Prospects for UK wheat prices are not as dismal as many have been making out.
Sure, bar an extreme early frost in the US, or imminent return of La Nina, events on which growers would be unwise to bet the farm, UK wheat values look unlikely to have too much upside, let alone return anywhere near £200 a tonne.
Indeed, it is not difficult to see them returning below £150 a tonne for the first time since 2011.
But that will require help from external markets.
Domestic dynamics are not as weak as suggested by traders, many of whom have said, in strong terms, that such prices are already warranted.
Stocks not so big
Such talk is based one exaggeration and one omission.
The exaggeration is of inventories left over from the 2012 harvest, which one broker termed "almost unprecedented", with "close to 1m tonnes of surplus wheat, over and above what is normally required to keep consumers supplied, been carried over into the new season".
After all, add 1m tonnes to a harvest now pegged at 12.5m tonnes and, with imports expected to remain strong for now, that leaves supplies more than adequate to cover historic annual consumption of 13.6m tones.
But official data on Thursday spiked ideas of such huge carryover stocks.
The farm ministry, Defra, pegged inventories at the close of June on English and Welsh farms, and UK ports, merchants and co-operatives, some 230,000 tonnes higher than a year before.
While that does exclude some data, for example on stocks at Scottish and Northern Irish farms, or at mill inventories, the former look too small to move the needle much, and the latter are pretty constant at roughly 300,000 tonnes.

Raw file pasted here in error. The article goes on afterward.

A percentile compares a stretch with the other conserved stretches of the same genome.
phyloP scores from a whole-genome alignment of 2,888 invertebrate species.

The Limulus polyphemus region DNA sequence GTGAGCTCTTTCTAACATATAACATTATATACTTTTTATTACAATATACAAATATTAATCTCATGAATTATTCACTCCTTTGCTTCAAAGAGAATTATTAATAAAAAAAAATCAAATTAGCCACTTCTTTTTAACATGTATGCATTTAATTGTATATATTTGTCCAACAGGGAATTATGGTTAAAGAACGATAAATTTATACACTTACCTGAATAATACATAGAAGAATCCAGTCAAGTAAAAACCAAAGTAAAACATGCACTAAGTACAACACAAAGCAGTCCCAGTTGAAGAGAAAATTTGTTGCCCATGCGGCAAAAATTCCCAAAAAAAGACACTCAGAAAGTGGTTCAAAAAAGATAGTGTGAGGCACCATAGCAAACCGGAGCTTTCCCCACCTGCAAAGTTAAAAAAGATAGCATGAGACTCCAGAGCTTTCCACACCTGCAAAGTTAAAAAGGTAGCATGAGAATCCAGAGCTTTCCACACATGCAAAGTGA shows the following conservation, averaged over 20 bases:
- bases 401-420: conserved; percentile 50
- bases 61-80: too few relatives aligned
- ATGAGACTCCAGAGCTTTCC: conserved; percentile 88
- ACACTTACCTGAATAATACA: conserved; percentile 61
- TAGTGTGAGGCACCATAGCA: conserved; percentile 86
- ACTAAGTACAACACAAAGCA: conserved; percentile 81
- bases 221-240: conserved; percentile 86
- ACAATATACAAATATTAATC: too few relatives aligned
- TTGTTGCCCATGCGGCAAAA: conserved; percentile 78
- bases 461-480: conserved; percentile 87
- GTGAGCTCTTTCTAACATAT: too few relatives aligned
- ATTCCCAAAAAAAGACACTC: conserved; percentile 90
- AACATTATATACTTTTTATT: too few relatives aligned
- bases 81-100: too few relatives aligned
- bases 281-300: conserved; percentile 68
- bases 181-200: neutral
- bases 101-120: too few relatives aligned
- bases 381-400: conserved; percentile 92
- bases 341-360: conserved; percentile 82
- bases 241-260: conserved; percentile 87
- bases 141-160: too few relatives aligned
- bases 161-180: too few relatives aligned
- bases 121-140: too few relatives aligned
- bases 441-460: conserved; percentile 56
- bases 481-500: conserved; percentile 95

The omission is on ethanol, a potentially huge source of demand.
Historic consumption of 13.6m tonnes makes no allowance for the Ensus plant, expected to reopen this autumn, let alone that of the Vivergo site which should reach peak capacity in 2013-14 for the first time, providing teething problems can be ironed out.
They could swallow some 200,000 tonnes of wheat a month between them.
That UK wheat consumption reached 14.6m tonnes in 2012-13 was mainly down to the Ensus site being open for most of the season, as well as one-off effects from the poor quality of last year's harvest, and from the cold spring which lifted feed demand.
Factor lower stocks and potentially far higher consumption back into the mix, and it is not difficult to get a UK balance 1m tonnes, and more, tighter than that some traders have been touting.
Of course, there are some factors that could yet play into bears' hands.
Ensus could stay mothballed, and Vivergo continue to run well below capacity. Lower-priced maize could maintain a higher place in feed produced by mills more used to handling the grain, thanks to the poor domestic wheat offering from the 2012 harvest.
The harvest could exceed the current estimate of 12.5m tonnes, while continued bumper wheat imports would indeed force more UK wheat to seek buyers abroad, competing with foreign supplies.
But such factors, like the all-important US corn harvest, will not become clearer for a few weeks yet.
Farmers should question traders making a case for lower prices now.